If you ask people who workout what they want most, but hate doing - abdominal exercises usually come fairly high up that list. With 9 out of 10 people using abdominal exercises to tone their tummy, there are potentially a lot of toned midrifts out there!
There's no getting around it - a trim flat stomach, with at least a hint of muscle rippling beneath the skin, is the epitome of fitness. If you want great abdominals, you have to know which ab exercises work.
The rectus abdominis, or abdominal muscle, originates at the sternum and ribcage and inserts onto your pubic bone. Its main function is flexion of the trunk, and rotation at the waist using the oblique muscles. Having strong abdominal muscles not only looks great, but is crucial for all-round body strength - any movement of either arms or legs uses the abdominal muscles.
There are a myriad of ab exercises to choose from, but all are not created equal - quite simply, some ab exercises work better than others. But you don't have to guess which are for studs and which are for duds - a recent study at the Biomechanics Lab at San Diego State University compared a variety of common abdominal workouts in order to figure out what really works. They compared 13 variations, ranging from the traditional crunch to those using at-home and gym equipment. And the winners were...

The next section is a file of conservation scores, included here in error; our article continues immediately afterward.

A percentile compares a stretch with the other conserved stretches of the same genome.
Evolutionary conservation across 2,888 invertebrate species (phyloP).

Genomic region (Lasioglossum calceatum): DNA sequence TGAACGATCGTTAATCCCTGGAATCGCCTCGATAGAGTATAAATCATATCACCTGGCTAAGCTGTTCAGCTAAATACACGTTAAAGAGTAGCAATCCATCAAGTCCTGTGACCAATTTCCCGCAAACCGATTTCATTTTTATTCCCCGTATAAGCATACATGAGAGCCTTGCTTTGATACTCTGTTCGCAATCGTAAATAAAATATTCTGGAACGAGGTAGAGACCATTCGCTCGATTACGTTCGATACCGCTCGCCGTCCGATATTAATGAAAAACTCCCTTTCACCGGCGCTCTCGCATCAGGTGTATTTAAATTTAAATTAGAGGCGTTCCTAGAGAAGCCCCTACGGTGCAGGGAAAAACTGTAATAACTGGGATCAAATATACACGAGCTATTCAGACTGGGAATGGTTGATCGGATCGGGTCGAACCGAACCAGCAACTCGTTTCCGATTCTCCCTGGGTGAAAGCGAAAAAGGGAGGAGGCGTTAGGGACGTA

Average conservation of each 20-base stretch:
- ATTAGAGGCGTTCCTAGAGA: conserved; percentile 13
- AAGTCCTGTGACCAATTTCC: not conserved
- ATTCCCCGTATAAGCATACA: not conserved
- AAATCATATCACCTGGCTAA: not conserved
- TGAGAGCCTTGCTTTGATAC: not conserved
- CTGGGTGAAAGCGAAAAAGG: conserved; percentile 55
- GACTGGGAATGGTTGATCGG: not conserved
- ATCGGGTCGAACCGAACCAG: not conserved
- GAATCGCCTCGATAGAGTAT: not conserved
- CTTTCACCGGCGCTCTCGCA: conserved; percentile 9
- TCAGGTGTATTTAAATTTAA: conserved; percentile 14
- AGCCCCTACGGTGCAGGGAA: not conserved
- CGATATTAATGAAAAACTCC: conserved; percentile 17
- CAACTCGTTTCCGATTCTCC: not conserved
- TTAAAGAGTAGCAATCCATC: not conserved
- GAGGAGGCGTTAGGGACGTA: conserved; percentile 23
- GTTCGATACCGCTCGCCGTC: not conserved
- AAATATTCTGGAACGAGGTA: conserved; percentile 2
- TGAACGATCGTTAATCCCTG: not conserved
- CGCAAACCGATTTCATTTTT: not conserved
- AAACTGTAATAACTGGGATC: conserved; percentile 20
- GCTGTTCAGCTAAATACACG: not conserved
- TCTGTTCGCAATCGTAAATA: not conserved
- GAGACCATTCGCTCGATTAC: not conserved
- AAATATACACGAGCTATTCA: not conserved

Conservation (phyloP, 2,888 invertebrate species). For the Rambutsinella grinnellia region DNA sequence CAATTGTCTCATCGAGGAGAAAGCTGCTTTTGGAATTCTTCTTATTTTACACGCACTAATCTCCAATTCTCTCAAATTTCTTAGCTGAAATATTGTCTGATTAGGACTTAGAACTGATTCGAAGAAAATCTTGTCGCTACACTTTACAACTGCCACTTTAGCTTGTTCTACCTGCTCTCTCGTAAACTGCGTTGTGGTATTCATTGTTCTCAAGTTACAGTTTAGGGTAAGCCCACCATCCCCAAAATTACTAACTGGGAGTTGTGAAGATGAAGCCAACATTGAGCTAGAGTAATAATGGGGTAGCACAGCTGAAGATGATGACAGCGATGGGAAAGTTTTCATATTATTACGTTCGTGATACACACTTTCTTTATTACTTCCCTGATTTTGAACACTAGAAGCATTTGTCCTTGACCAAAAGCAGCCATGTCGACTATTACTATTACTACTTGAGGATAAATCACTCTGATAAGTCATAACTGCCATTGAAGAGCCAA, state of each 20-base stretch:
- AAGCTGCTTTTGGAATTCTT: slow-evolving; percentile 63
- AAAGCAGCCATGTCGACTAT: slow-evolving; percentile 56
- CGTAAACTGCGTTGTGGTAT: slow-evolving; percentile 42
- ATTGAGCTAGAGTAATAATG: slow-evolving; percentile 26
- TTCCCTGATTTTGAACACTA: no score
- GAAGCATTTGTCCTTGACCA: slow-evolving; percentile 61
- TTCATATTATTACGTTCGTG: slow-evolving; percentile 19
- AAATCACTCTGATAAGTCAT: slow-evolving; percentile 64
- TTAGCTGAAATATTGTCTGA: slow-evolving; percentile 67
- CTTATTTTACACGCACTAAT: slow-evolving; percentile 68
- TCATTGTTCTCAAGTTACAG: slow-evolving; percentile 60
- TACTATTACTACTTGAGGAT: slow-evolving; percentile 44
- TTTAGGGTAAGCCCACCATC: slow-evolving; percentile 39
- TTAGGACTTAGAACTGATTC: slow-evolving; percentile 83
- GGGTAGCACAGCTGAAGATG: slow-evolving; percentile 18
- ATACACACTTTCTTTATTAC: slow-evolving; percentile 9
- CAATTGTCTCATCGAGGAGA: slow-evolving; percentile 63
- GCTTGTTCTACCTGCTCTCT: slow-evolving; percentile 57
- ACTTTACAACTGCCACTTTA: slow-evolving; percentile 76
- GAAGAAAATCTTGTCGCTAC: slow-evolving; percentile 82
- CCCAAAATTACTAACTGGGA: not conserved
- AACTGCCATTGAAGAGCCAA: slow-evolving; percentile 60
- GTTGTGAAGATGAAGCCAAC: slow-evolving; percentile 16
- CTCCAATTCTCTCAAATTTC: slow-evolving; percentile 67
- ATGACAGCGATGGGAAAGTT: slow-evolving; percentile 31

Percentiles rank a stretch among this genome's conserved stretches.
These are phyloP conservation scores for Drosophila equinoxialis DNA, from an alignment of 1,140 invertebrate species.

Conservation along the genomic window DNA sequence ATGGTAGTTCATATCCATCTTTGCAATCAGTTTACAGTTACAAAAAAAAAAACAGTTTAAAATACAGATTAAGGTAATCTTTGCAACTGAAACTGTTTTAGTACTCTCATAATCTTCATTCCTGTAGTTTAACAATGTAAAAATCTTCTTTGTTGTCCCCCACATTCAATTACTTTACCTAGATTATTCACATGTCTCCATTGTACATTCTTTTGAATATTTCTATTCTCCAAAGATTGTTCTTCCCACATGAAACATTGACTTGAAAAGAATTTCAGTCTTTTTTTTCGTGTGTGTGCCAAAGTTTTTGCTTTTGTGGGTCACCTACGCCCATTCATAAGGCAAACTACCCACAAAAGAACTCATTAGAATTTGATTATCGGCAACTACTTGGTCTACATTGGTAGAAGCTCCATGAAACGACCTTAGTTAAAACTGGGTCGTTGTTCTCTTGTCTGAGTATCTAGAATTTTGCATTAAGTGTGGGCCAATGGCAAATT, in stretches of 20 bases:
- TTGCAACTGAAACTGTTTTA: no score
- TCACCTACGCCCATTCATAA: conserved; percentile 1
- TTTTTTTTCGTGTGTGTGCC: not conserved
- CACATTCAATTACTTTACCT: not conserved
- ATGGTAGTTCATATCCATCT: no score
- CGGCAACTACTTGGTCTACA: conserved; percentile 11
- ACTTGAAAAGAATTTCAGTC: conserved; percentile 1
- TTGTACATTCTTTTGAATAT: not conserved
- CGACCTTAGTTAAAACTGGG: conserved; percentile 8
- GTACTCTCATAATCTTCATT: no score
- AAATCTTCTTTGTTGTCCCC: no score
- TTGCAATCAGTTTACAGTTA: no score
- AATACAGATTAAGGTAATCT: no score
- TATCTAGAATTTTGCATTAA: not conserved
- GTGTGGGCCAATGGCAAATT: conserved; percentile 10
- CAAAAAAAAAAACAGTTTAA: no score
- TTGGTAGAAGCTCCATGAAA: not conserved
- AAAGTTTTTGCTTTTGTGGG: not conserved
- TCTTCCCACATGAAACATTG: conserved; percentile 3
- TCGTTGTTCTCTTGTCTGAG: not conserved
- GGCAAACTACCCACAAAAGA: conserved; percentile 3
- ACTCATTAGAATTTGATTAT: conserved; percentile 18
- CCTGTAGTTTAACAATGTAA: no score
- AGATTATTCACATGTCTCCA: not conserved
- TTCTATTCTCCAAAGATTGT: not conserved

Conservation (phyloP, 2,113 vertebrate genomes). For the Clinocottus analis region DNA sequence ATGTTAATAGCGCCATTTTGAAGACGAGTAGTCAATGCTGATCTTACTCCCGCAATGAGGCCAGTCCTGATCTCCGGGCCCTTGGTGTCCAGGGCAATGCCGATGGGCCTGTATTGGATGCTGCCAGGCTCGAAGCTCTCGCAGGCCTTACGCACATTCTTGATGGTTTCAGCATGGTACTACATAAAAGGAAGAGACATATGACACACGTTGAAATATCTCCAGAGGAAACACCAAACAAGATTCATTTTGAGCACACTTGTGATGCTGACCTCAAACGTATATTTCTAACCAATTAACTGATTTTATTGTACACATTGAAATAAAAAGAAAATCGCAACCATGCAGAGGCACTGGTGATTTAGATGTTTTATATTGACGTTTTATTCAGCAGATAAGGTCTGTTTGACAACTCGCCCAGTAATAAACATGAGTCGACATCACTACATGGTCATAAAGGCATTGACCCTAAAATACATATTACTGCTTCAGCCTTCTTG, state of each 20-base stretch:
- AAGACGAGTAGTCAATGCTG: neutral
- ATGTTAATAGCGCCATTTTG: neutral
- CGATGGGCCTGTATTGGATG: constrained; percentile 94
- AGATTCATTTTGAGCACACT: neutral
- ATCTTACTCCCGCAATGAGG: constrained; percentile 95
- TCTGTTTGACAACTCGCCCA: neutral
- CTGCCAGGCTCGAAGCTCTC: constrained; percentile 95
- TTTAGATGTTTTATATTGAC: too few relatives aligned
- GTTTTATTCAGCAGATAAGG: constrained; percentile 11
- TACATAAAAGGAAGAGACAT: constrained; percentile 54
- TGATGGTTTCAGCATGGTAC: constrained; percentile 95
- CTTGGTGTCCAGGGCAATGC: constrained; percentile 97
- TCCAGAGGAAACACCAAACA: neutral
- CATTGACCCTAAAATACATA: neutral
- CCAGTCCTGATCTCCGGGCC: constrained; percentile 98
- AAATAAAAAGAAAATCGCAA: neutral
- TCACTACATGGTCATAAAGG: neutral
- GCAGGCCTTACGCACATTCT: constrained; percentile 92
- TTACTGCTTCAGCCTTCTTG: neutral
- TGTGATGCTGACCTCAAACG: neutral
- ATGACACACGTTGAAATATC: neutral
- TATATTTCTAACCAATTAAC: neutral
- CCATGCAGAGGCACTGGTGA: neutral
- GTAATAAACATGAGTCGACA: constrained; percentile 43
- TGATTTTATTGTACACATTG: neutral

Bicycle manoeuvre - Lie flat on the floor with your lower back pressed to the ground and place your hands beside your head. Bring your knees up to about a 45-degree angle and slowly go through a bicycle pedal motion. Touch your left elbow to your right knee, then your right elbow to your left knee. Breathe evenly throughout the movement.
Captain's chair - This is one of the few on the "most effective" list that actually involves gym equipment. Start with legs straight and slowly lift your knees toward your chest, then gently return them back to the starting position.
Crunch on an gym ball - Sit on the ball with your feet flat on the floor. Let the ball roll back slowly and lie back until your thighs and torso are parallel with the floor. Contract your abdominals and raise your upper body to no more than 45 degrees. To work the oblique (side) muscles, make your body less stable by moving your feet closer together.
That's it - the best of the best but if you are looking more exercises to challenge you, look no further than theFitMap.com. Make a list of what's on offer and get working on those abs!